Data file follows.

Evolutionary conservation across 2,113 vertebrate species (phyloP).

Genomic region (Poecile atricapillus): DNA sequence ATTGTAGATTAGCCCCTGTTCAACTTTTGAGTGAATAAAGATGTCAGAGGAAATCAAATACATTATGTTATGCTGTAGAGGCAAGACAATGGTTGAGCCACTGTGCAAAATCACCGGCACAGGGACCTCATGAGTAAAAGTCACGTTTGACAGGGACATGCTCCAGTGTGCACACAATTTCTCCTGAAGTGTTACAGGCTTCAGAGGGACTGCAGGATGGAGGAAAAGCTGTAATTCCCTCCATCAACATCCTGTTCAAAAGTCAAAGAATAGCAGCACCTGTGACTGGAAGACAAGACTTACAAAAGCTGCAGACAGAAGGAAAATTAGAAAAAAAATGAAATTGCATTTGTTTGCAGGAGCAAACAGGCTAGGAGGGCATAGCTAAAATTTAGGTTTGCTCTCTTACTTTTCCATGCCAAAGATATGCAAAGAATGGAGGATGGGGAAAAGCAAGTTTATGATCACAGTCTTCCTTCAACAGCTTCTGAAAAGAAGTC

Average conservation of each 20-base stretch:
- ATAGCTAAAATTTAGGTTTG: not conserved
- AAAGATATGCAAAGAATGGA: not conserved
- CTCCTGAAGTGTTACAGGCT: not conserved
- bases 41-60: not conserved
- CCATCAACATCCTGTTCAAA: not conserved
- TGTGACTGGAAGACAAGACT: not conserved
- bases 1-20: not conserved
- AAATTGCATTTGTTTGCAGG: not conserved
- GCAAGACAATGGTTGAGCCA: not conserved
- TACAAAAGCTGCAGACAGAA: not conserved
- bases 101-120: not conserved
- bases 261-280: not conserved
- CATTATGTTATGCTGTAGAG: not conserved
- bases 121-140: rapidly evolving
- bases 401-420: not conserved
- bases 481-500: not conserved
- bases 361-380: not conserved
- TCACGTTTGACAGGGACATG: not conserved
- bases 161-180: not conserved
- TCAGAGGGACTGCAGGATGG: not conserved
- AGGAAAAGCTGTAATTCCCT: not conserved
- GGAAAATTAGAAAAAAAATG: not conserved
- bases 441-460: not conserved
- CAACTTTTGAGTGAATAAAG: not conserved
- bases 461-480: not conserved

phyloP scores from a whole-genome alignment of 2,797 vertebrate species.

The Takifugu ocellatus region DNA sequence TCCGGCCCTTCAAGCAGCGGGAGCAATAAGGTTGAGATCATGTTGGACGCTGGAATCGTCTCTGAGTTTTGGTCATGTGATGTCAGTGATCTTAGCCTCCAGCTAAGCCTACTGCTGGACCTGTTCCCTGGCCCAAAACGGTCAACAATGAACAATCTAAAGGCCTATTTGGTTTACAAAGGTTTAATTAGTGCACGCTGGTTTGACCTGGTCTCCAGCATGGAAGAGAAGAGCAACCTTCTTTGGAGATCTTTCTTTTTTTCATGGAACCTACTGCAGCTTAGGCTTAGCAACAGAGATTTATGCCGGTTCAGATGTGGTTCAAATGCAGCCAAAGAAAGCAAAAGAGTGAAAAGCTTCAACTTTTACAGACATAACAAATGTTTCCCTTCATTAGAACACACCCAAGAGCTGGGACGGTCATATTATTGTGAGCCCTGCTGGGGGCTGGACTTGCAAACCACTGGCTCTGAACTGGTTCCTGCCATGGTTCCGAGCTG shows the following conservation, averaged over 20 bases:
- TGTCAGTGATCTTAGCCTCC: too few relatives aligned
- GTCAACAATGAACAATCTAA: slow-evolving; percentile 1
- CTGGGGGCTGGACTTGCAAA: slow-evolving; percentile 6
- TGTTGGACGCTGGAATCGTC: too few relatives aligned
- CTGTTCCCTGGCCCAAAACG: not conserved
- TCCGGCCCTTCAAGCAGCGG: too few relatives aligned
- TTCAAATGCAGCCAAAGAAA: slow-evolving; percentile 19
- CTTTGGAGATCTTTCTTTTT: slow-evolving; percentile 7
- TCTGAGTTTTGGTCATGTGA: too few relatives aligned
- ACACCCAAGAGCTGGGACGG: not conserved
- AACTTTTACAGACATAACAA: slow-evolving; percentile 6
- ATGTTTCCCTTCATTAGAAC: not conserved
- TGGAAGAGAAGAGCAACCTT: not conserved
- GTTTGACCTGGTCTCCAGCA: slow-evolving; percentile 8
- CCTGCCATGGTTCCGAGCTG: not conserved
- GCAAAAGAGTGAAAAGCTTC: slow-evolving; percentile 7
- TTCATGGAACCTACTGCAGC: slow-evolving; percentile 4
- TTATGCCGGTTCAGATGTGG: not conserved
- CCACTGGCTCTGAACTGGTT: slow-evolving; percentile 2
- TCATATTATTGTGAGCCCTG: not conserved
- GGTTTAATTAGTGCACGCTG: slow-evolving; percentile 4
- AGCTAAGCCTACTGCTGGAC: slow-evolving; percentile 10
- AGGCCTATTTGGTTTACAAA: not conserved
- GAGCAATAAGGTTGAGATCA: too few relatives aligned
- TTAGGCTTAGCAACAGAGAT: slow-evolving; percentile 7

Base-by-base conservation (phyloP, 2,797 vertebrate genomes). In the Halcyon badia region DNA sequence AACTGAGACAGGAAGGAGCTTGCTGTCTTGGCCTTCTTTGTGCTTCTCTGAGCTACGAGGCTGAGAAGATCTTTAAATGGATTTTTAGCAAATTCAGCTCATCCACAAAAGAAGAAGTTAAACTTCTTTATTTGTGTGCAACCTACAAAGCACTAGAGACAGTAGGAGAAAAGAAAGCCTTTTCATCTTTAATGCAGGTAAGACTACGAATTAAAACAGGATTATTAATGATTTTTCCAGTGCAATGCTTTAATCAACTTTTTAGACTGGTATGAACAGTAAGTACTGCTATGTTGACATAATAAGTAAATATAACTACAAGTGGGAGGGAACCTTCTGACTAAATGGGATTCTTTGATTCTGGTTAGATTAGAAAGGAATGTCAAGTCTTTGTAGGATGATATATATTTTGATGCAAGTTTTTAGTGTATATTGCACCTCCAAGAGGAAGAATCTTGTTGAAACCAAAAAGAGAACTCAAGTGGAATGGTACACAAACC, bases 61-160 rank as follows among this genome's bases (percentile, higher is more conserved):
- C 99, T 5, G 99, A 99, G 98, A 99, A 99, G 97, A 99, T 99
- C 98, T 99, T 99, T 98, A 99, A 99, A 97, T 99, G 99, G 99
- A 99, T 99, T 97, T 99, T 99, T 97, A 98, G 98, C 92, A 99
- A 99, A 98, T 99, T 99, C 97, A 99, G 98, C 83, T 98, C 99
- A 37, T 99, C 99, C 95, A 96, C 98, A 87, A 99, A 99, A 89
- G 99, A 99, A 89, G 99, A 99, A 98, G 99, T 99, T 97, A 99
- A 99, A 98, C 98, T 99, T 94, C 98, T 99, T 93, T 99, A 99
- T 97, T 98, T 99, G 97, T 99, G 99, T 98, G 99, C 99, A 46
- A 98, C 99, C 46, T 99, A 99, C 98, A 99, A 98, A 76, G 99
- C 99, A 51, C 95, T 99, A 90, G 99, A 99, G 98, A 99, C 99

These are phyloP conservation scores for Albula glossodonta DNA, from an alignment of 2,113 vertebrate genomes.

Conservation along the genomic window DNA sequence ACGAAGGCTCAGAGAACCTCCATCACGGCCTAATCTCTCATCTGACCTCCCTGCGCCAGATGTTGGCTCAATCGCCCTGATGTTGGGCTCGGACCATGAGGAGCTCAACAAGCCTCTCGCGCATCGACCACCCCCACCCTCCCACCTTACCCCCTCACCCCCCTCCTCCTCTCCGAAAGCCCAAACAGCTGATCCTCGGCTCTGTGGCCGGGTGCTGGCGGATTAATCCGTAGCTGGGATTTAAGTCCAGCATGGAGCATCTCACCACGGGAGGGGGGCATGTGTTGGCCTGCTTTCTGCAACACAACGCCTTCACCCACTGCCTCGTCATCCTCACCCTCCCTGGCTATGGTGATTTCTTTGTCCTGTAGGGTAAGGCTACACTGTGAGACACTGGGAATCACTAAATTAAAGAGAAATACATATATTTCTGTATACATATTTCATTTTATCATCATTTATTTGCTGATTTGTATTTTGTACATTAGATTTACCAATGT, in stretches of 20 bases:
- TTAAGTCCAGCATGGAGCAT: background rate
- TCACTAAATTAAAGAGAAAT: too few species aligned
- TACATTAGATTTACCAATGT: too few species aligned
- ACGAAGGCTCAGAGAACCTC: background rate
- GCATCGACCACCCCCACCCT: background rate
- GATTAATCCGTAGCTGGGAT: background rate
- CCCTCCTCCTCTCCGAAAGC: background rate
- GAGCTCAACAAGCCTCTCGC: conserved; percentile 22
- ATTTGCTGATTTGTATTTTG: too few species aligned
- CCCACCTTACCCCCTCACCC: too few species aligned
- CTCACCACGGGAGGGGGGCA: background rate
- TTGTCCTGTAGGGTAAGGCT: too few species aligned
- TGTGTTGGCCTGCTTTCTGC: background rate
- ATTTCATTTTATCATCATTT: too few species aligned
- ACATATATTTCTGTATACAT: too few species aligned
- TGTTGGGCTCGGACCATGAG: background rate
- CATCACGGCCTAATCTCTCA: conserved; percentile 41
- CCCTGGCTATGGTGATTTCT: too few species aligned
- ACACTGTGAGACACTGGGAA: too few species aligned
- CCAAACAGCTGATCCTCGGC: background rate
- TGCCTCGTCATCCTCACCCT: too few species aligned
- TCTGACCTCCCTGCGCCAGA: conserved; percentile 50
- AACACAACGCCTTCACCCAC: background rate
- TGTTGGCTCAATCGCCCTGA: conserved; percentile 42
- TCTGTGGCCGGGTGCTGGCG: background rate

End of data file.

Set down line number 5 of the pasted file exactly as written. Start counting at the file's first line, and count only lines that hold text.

- AAAGATATGCAAAGAATGGA: not conserved